City Jobs for City Residents

Posted by Unknown Thursday, July 12, 2012

Had an interesting meeting last night before the Baltimore City Council's Committee on Finance, Taxation, and Economic Development, Chaired by Councilman Carl Stokes. A presentation was made for the committee to approve a PILOT for a project known as The Superblock. The organization, of which I am a principal, Community Churches for Community Development has been working with the developer and various stakeholders for over a year crafting an Economic Inclusion Plan that ensures local hiring of Baltimore City residents.

The EIP was ratified by a number of prominent organizations with the developer.

Attending the meeting were a number of community activists that were advocating for local hiring. They organized a number of people and banded together under the name Community Churches for Baltimore Jobs, a group supported by the labor's union. An interesting footnote is over a year and a half; I was instrumental in founding CCBJ by sponsoring local training at Union Baptist Church. I felt then, as I do now, people should be organized to pursue a wide range of job opportunities, in addition to the periodic redevelopment projects that may come on-line from time to time. I believe CCBJ only sees job opportunities within the construction trades, primarily as laborers.

I depart from that point of view and believe local residents should be trained and prepared for a wide range of job opportunities. There are a number of job opportunities attainable right now through working with existing job-creation systems.

For example, the Mayor's Office of Employment Development has a listing of jobs, which are available from day to day. A focus upon that agency to improve its system of job training, referral, and delivery, I believe, would yield far greater results than to mobilize persons to advocate for local hiring on a construction job which is limited in duration even if obtained. Furthermore, a protest today does not lead to a job tomorrow.

During testimony a cry was made for city jobs for local residents. I flashed back to my early days cutting my teeth organizing within Baltimore's community. Over thirty years ago, I worked to place on referendum the law that would have mandated "City Jobs for City Residents." This law was specifically directed to government funded jobs working for the City of Baltimore. It would have required the Baltimore City Police, Fire Department, Mayor's Office and every Baltimore City government worker who received a paycheck from working for a government agency to live in Baltimore City. It was a hard-fought campaign.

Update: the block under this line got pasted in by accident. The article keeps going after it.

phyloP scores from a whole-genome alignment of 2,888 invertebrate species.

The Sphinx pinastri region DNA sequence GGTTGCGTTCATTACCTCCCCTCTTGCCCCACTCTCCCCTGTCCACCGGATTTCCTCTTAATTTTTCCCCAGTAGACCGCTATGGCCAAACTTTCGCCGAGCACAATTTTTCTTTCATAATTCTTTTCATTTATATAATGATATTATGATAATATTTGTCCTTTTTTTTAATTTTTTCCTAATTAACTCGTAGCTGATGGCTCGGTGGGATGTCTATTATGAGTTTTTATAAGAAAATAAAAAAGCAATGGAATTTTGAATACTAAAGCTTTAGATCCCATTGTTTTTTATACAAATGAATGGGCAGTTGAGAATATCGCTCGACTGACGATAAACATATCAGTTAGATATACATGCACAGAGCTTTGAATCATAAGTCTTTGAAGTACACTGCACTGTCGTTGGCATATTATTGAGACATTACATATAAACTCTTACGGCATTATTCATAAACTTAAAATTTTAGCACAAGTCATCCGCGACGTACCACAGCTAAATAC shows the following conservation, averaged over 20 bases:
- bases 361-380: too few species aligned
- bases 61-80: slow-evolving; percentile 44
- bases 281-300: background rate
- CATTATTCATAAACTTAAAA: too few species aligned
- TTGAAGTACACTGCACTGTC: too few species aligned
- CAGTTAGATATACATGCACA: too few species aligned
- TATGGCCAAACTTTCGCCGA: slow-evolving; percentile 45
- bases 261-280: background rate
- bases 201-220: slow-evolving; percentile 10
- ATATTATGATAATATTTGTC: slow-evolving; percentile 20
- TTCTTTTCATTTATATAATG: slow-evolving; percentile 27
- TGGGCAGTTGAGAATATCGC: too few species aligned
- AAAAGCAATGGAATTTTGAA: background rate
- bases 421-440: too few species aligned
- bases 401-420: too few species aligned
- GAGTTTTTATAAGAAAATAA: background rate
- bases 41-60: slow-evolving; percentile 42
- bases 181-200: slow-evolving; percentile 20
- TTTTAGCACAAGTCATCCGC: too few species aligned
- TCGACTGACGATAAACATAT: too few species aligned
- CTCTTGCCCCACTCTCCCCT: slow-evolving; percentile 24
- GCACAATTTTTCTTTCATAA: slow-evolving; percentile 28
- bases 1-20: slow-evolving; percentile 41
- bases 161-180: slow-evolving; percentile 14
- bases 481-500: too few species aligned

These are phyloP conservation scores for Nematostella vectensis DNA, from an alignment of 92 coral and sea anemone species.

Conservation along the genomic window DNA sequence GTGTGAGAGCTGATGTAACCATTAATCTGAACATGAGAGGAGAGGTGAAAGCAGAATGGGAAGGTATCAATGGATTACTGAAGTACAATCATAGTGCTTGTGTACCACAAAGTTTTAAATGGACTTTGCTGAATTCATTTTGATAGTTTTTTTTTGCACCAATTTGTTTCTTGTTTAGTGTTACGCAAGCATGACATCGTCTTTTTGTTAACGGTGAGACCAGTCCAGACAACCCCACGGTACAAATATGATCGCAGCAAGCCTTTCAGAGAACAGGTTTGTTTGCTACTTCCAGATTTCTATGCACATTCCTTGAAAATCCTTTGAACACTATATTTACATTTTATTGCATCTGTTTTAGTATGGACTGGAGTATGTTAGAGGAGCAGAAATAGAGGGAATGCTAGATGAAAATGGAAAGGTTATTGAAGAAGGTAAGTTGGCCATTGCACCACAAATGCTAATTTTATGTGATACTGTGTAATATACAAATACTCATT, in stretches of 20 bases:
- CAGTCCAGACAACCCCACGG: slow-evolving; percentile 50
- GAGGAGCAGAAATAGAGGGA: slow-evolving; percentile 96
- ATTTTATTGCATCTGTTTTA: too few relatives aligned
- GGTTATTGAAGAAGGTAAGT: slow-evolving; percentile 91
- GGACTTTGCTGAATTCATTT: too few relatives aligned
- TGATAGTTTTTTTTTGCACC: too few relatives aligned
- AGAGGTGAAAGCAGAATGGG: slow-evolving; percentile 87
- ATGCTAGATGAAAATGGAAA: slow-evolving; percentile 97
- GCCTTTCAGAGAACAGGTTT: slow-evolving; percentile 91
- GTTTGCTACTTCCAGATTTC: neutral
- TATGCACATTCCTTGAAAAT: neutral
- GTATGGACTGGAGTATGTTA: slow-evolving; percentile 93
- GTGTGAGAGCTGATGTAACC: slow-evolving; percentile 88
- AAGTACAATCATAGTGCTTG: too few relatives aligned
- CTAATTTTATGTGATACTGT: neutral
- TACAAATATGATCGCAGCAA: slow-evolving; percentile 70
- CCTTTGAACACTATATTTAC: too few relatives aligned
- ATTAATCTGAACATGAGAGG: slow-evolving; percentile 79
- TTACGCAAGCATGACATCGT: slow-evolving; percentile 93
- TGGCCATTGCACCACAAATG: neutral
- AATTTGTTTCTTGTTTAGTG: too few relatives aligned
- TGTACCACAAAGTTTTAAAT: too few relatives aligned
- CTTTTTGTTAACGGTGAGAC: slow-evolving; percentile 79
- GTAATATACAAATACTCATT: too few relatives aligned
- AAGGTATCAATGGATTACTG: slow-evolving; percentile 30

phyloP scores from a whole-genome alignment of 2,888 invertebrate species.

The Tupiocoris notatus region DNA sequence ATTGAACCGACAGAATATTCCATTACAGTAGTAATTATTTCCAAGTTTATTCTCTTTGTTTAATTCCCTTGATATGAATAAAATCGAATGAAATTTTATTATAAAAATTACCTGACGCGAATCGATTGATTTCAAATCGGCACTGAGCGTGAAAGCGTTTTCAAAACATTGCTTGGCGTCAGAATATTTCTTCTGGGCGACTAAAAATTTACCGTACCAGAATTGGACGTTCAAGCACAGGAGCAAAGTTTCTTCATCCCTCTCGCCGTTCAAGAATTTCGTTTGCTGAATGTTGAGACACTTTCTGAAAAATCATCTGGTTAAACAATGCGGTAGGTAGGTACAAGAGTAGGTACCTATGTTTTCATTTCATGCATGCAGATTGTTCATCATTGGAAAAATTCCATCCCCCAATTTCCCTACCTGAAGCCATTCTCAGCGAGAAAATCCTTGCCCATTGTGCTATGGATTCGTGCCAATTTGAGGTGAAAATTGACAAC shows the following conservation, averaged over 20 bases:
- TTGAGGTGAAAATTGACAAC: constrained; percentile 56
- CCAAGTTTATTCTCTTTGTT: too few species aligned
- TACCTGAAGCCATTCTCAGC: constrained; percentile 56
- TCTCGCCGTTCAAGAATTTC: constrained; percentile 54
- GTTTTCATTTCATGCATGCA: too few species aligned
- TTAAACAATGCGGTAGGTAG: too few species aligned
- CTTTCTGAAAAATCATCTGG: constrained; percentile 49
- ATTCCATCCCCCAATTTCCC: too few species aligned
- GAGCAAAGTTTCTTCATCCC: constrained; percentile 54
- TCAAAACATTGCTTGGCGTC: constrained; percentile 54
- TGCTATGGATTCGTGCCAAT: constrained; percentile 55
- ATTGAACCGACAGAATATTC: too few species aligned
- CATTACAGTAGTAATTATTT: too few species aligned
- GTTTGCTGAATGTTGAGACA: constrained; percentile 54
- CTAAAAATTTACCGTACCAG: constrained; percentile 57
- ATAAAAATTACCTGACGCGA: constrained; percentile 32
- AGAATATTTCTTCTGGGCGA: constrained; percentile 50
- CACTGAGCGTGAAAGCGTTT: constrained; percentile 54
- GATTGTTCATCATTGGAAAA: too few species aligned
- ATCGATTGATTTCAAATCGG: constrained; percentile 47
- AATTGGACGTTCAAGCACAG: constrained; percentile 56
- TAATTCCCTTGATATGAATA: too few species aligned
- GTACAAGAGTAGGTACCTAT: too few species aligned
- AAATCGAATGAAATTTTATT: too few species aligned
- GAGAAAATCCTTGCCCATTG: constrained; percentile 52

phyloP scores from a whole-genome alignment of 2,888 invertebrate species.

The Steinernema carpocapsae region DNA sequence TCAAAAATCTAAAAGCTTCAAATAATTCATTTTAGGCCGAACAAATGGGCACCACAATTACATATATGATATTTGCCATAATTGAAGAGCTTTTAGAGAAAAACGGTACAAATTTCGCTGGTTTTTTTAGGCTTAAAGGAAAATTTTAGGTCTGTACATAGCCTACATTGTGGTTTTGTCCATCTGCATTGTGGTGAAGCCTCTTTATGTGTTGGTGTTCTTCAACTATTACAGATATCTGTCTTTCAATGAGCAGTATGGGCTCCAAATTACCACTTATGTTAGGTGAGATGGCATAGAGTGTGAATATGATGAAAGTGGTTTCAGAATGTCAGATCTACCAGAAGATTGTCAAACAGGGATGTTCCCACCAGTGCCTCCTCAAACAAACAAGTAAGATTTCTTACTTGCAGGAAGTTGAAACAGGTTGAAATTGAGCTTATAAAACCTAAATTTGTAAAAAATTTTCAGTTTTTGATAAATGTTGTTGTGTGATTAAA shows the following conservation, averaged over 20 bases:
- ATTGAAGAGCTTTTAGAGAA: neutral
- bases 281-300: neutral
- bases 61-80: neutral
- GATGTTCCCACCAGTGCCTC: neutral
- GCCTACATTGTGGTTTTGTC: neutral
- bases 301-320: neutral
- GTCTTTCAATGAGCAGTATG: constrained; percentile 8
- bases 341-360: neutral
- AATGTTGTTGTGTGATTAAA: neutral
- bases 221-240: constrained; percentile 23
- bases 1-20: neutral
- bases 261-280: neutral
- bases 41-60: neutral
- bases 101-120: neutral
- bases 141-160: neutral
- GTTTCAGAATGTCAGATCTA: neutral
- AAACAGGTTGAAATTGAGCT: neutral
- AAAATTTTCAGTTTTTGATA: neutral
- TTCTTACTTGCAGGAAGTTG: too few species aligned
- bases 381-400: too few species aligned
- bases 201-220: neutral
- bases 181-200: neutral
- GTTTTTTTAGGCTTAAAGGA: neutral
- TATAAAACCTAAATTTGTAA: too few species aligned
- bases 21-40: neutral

The community lost that fight over thirty years ago and today the effects of that lost are seen in only 15% +/- of the Baltimore Fire Department staff living in the City of Baltimore; less than, 25% of the Baltimore City Police Department staff living in the City of Baltimore, and it continues through every department of City government, including the Mayor's office, where employees who work for the City of Baltimore live outside of the jurisdiction.

If we had won that fight over 30 years ago, we would have a far different city today.

After that flashback moment, I focused again upon the discussion and debate that was going on last night and reasoned that the community activists and community residents who took the time to become engaged in the public hearing did the right thing. The battle for full employment for residents of Baltimore City will require the persistent, strategic, and intestinal fortitude to stay in the struggle for another 30 years to achieve the desired results of full employment for City residents. I wonder how many of my fellow advocates will be testifying for the same issue just 3 years from now. To prevent going around the mulberry bush of chasing construction job opportunities, we need to enhance the system of job delivery within this City and ensure residents are ready, able and willing to work whenever a job opportunity presents itself regardless of the job sector it from which it emanates. 


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